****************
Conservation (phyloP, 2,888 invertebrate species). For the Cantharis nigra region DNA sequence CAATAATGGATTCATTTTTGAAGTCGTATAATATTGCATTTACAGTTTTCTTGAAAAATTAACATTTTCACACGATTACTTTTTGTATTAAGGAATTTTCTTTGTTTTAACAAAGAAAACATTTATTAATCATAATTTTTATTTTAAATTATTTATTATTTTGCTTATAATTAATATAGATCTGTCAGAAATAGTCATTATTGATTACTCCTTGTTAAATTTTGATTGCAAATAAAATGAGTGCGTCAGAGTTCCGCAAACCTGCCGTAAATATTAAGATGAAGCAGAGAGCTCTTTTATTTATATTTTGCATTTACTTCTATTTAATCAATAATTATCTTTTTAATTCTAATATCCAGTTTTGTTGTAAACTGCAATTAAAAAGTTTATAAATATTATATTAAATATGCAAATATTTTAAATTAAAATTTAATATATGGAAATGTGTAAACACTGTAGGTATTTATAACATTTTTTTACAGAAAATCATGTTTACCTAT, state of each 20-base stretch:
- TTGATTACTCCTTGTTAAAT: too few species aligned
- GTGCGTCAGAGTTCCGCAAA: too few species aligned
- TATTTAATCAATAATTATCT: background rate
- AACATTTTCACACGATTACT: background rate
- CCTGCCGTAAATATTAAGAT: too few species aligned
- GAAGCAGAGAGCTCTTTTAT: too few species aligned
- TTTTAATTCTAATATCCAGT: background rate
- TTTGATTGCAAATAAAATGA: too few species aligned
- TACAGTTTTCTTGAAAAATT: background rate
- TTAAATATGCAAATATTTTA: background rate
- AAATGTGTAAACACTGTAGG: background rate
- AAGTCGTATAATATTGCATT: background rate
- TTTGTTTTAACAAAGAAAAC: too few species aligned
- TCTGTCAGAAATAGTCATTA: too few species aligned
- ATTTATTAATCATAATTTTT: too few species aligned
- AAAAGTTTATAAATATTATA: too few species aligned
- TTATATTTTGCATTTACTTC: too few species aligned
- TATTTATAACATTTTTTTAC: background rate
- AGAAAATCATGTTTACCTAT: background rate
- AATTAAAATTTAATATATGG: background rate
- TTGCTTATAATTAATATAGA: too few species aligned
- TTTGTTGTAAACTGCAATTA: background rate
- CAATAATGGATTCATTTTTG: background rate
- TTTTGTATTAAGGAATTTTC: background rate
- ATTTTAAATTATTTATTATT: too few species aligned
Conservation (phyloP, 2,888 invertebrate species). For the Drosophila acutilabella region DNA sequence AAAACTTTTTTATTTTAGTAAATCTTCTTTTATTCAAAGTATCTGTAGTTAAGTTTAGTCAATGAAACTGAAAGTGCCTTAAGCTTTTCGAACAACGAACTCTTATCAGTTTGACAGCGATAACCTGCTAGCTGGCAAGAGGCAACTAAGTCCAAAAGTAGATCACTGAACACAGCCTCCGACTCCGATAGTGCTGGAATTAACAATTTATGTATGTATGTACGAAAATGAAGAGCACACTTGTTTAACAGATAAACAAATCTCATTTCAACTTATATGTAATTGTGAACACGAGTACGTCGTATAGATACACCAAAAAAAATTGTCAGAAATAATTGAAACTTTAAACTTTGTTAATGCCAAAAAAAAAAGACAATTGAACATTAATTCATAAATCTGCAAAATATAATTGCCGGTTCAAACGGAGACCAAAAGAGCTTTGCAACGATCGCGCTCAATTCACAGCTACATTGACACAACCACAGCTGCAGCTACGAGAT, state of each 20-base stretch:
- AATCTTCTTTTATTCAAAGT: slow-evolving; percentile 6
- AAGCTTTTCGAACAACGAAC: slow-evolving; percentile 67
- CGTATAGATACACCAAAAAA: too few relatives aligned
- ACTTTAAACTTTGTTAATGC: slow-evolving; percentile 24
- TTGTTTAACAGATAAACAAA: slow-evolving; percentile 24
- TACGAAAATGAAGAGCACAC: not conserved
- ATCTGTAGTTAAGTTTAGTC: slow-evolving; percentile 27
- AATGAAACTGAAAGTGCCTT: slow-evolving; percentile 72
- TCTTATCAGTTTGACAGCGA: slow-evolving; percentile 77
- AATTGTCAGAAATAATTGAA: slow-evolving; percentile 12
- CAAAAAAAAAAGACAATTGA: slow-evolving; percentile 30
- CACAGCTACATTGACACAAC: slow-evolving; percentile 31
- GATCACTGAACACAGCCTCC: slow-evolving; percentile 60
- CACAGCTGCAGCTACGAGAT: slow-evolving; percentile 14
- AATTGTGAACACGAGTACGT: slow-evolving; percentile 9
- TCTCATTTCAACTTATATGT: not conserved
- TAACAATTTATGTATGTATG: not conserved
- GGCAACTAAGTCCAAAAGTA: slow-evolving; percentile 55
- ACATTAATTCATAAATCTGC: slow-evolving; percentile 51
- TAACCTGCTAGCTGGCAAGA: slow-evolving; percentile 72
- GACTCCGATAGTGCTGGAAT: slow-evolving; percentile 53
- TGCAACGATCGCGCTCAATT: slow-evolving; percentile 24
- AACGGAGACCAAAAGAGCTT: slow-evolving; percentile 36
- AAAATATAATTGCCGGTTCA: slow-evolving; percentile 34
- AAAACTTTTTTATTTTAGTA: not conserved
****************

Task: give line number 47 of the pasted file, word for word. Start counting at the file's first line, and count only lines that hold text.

- TAACCTGCTAGCTGGCAAGA: slow-evolving; percentile 72